“Seven Samurai” – Chris Luedtke

If you’re into foreign cinema and haven’t seen Seven Samurai then, we have some issues — many of which would involve me shooting you looks of sheer confusion and spouting off noises that have yet to be heard on this planet. That’s like being into science fiction and saying you’ve never seen the original Star Wars trilogy; it’s just plain wrong and dirty. Yet alas, there are such people who exist in this dimension. For those of you who are fans and haven’t yet seen Seven Samurai, I’m here to make sure your ass gets out and rents it a.s.a.p.

A small village town is under the tyranny of a powerful band of thieves who make them slave away for virtually nothing in return. One of the farming groups finally cracks and decides to hire samurai in order to protect the village. However, there is one small catch: the farmers cannot offer any money to the samurai, only food. The search becomes a quest of hopelessness until the village finds Kambei Shimada (Takashi Shimura), a veteran samurai whom affectionately takes charge of the campaign against the band of thieves and finds the other six samurai.

Okay, realize this right now: this film clocks in at three hours and twenty-three minutes. Yeah, it’s a long film, but you know what? I can’t imagine it being any shorter. If one where to cut an hour off of this film, its complexity would be lost. Seven Samurai is so calculated that every minute counts. One cannot say that about many films out there. In fact, I would say that this has to be Akira Kurosawa’s proudest project with its fragile plot. You’ll find it hard to not be swept up in what’s going on and why. War maps are drawn, careful searching for samurai is needed, turmoil is created — Seven Samurai at least nudges most genres of film but still manages to stay one thing at all times: epic.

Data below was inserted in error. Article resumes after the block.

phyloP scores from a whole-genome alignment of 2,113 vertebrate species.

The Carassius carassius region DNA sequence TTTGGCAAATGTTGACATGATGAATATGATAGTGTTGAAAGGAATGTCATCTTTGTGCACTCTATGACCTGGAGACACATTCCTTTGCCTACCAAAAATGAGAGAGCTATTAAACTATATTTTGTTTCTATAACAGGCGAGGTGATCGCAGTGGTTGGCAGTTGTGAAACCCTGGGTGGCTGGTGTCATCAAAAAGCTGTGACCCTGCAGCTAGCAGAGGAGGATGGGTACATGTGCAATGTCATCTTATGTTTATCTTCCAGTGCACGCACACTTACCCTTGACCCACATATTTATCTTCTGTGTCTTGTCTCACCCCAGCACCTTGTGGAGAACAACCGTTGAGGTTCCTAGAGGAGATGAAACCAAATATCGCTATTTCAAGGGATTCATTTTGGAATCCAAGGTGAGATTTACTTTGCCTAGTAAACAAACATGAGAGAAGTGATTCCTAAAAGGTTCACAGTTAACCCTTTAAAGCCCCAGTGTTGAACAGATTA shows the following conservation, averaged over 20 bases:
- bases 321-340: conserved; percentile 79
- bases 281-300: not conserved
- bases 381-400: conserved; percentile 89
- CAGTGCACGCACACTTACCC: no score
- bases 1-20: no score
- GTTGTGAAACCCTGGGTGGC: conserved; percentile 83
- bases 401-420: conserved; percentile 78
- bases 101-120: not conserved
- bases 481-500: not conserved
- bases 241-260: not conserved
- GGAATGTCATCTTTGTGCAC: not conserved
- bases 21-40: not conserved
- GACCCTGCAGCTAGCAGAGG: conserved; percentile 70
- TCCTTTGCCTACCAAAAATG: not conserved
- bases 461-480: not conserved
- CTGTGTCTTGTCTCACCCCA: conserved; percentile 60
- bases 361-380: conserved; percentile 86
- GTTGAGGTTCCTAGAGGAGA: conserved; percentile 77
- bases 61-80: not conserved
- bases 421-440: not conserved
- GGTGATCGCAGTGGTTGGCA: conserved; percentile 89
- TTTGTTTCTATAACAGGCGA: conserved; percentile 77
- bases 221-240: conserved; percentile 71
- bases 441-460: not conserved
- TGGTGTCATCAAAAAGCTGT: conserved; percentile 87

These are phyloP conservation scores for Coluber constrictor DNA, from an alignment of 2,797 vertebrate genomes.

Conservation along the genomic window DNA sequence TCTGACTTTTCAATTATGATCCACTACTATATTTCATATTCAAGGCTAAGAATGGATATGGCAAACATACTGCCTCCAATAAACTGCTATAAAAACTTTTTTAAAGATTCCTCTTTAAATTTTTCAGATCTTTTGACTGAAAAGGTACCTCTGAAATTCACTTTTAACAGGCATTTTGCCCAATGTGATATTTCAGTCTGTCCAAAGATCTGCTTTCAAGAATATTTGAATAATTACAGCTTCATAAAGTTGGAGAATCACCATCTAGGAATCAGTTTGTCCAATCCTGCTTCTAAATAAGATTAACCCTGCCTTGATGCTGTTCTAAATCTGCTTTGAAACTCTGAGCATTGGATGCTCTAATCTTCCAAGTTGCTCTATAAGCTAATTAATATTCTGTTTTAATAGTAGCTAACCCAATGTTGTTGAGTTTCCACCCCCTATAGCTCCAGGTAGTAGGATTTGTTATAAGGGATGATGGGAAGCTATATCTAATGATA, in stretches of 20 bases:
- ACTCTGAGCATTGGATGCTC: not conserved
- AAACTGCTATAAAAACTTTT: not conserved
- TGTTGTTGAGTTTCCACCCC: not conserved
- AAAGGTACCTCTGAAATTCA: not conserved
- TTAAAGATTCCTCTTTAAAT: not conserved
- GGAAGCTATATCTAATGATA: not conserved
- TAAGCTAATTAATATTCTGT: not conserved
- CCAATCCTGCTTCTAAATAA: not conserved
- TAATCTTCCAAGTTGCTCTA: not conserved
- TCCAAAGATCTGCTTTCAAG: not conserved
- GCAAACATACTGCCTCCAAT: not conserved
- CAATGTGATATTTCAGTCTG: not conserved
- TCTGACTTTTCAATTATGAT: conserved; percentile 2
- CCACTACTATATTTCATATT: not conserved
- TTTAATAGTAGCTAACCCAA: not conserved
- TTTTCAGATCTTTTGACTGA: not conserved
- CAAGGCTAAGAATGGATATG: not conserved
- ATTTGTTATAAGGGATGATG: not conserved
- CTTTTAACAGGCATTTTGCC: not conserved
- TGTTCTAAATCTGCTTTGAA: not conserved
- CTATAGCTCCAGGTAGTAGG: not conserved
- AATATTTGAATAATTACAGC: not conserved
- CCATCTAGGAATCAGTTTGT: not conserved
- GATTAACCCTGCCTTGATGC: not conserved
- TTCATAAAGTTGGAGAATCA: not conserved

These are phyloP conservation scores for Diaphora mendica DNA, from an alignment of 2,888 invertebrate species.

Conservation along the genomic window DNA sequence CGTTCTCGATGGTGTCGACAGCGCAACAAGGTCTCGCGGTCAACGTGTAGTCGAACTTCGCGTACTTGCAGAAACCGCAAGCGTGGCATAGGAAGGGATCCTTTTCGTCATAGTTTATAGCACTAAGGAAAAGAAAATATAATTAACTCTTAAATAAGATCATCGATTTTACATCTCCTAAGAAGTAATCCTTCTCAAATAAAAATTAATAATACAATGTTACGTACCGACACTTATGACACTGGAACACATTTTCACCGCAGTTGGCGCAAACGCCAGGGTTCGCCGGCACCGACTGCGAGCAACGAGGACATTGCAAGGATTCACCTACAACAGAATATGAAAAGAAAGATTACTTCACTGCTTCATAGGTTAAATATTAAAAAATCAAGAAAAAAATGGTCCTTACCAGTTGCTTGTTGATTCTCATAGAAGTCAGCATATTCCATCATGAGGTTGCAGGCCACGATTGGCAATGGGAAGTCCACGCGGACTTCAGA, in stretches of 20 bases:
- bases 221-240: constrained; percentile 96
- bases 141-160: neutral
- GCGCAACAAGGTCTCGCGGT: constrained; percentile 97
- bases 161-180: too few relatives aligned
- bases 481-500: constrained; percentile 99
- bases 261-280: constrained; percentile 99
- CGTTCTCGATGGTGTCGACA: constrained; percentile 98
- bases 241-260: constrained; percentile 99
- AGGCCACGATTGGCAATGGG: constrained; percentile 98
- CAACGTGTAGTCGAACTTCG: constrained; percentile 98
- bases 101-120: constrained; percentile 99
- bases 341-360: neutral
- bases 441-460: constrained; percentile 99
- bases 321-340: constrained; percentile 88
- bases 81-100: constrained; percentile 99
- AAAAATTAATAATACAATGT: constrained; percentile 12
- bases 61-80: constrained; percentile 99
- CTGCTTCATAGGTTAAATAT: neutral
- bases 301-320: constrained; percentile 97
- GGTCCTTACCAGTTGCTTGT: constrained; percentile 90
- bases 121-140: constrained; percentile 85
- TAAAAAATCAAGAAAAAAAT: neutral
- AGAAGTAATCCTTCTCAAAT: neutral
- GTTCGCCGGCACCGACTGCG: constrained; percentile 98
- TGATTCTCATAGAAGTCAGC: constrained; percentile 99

The characters are extremely colorful. Kikuchiyo (Toshirô Mifune) steals the show. His quirky loud, drunk, annoying yet lovable character will dive right into your heart. The dedication that each character shows toward the mission is nothing short of honorable. But that’s the point, isn’t it? Well, that doesn’t mean there isn’t dishonor within the ranks. Samurai and villagers have many clashing issues, while we sit back and sometimes want one of the characters to be taken out for their mutiny. Characters don’t act upon such things without reason, however, whether out of fear, desire, or desperation. Again, calculation is everything here, especially concerning the characters.

I don’t know if much else can really be said about this film. It’s just flat-out epic on a grand scale. Back in 1954, the battles in here were considered extremely violent, but nowadays compared to other media, I’d say they’re mild. However, they are still unrivaled in their sheer power. There is no stop-motion animation here or CGI. Everything is done without fancy or glamorous camera work, and the end result is just damn awesome. Again if you haven’t seen Seven Samurai, I don’t know what you’re waiting for. This is a must-see.

Rating: ★★★★

-Chris Luedtke

Read Jason DeMoe’s Seven Samurai review here.

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